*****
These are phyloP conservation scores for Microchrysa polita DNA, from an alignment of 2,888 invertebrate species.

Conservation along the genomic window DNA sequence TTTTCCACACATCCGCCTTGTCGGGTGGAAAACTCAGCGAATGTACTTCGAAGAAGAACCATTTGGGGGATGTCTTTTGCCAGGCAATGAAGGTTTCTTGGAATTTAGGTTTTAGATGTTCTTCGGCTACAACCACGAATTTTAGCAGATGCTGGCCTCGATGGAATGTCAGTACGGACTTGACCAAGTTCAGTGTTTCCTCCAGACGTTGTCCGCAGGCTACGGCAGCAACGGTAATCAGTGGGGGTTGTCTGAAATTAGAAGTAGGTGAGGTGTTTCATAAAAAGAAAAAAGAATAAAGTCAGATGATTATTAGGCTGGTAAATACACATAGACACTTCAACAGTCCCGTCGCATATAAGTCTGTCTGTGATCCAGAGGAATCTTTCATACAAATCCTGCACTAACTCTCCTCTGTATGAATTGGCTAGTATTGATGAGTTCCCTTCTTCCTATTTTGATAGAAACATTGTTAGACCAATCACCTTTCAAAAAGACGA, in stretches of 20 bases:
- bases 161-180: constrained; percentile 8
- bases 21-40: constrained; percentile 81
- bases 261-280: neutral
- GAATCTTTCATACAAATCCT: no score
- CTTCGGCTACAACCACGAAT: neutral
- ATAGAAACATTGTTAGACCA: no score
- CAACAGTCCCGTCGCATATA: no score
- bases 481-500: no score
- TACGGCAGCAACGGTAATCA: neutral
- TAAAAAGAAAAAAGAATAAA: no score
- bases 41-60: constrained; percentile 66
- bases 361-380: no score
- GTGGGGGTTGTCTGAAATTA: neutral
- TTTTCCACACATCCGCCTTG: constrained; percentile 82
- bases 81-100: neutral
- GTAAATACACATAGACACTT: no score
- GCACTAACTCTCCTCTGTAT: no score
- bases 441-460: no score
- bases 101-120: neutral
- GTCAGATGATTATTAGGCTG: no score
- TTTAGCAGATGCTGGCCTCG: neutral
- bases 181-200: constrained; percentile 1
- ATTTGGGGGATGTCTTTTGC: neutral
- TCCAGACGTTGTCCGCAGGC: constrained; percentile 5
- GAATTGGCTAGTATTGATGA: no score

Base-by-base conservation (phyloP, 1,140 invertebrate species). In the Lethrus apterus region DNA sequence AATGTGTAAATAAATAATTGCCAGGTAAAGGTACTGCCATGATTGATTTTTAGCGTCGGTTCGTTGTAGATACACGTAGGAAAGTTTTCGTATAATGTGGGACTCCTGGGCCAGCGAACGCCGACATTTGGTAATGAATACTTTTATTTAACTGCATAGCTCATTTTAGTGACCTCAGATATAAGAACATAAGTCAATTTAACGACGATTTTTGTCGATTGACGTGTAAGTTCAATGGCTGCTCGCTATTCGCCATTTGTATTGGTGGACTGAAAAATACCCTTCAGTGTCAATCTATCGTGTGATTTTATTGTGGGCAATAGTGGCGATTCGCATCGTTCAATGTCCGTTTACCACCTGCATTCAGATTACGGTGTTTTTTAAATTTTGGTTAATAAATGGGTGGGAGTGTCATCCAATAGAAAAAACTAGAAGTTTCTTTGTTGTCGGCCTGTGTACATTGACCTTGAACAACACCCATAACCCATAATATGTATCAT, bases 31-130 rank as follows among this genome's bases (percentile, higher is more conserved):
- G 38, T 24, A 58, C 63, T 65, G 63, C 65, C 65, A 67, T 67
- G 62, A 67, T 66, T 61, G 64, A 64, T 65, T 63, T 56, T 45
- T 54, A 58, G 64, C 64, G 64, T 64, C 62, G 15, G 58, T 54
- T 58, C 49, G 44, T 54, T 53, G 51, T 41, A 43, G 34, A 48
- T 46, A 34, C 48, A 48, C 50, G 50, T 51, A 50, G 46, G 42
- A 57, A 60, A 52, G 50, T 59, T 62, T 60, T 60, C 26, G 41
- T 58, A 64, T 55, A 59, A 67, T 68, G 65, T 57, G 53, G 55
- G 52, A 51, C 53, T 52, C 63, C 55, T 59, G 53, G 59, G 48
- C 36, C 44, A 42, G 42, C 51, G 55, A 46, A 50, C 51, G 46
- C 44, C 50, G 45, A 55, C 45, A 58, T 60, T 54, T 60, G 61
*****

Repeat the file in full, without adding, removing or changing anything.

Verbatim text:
These are phyloP conservation scores for Microchrysa polita DNA, from an alignment of 2,888 invertebrate species.

Conservation along the genomic window DNA sequence TTTTCCACACATCCGCCTTGTCGGGTGGAAAACTCAGCGAATGTACTTCGAAGAAGAACCATTTGGGGGATGTCTTTTGCCAGGCAATGAAGGTTTCTTGGAATTTAGGTTTTAGATGTTCTTCGGCTACAACCACGAATTTTAGCAGATGCTGGCCTCGATGGAATGTCAGTACGGACTTGACCAAGTTCAGTGTTTCCTCCAGACGTTGTCCGCAGGCTACGGCAGCAACGGTAATCAGTGGGGGTTGTCTGAAATTAGAAGTAGGTGAGGTGTTTCATAAAAAGAAAAAAGAATAAAGTCAGATGATTATTAGGCTGGTAAATACACATAGACACTTCAACAGTCCCGTCGCATATAAGTCTGTCTGTGATCCAGAGGAATCTTTCATACAAATCCTGCACTAACTCTCCTCTGTATGAATTGGCTAGTATTGATGAGTTCCCTTCTTCCTATTTTGATAGAAACATTGTTAGACCAATCACCTTTCAAAAAGACGA, in stretches of 20 bases:
- bases 161-180: constrained; percentile 8
- bases 21-40: constrained; percentile 81
- bases 261-280: neutral
- GAATCTTTCATACAAATCCT: no score
- CTTCGGCTACAACCACGAAT: neutral
- ATAGAAACATTGTTAGACCA: no score
- CAACAGTCCCGTCGCATATA: no score
- bases 481-500: no score
- TACGGCAGCAACGGTAATCA: neutral
- TAAAAAGAAAAAAGAATAAA: no score
- bases 41-60: constrained; percentile 66
- bases 361-380: no score
- GTGGGGGTTGTCTGAAATTA: neutral
- TTTTCCACACATCCGCCTTG: constrained; percentile 82
- bases 81-100: neutral
- GTAAATACACATAGACACTT: no score
- GCACTAACTCTCCTCTGTAT: no score
- bases 441-460: no score
- bases 101-120: neutral
- GTCAGATGATTATTAGGCTG: no score
- TTTAGCAGATGCTGGCCTCG: neutral
- bases 181-200: constrained; percentile 1
- ATTTGGGGGATGTCTTTTGC: neutral
- TCCAGACGTTGTCCGCAGGC: constrained; percentile 5
- GAATTGGCTAGTATTGATGA: no score

Base-by-base conservation (phyloP, 1,140 invertebrate species). In the Lethrus apterus region DNA sequence AATGTGTAAATAAATAATTGCCAGGTAAAGGTACTGCCATGATTGATTTTTAGCGTCGGTTCGTTGTAGATACACGTAGGAAAGTTTTCGTATAATGTGGGACTCCTGGGCCAGCGAACGCCGACATTTGGTAATGAATACTTTTATTTAACTGCATAGCTCATTTTAGTGACCTCAGATATAAGAACATAAGTCAATTTAACGACGATTTTTGTCGATTGACGTGTAAGTTCAATGGCTGCTCGCTATTCGCCATTTGTATTGGTGGACTGAAAAATACCCTTCAGTGTCAATCTATCGTGTGATTTTATTGTGGGCAATAGTGGCGATTCGCATCGTTCAATGTCCGTTTACCACCTGCATTCAGATTACGGTGTTTTTTAAATTTTGGTTAATAAATGGGTGGGAGTGTCATCCAATAGAAAAAACTAGAAGTTTCTTTGTTGTCGGCCTGTGTACATTGACCTTGAACAACACCCATAACCCATAATATGTATCAT, bases 31-130 rank as follows among this genome's bases (percentile, higher is more conserved):
- G 38, T 24, A 58, C 63, T 65, G 63, C 65, C 65, A 67, T 67
- G 62, A 67, T 66, T 61, G 64, A 64, T 65, T 63, T 56, T 45
- T 54, A 58, G 64, C 64, G 64, T 64, C 62, G 15, G 58, T 54
- T 58, C 49, G 44, T 54, T 53, G 51, T 41, A 43, G 34, A 48
- T 46, A 34, C 48, A 48, C 50, G 50, T 51, A 50, G 46, G 42
- A 57, A 60, A 52, G 50, T 59, T 62, T 60, T 60, C 26, G 41
- T 58, A 64, T 55, A 59, A 67, T 68, G 65, T 57, G 53, G 55
- G 52, A 51, C 53, T 52, C 63, C 55, T 59, G 53, G 59, G 48
- C 36, C 44, A 42, G 42, C 51, G 55, A 46, A 50, C 51, G 46
- C 44, C 50, G 45, A 55, C 45, A 58, T 60, T 54, T 60, G 61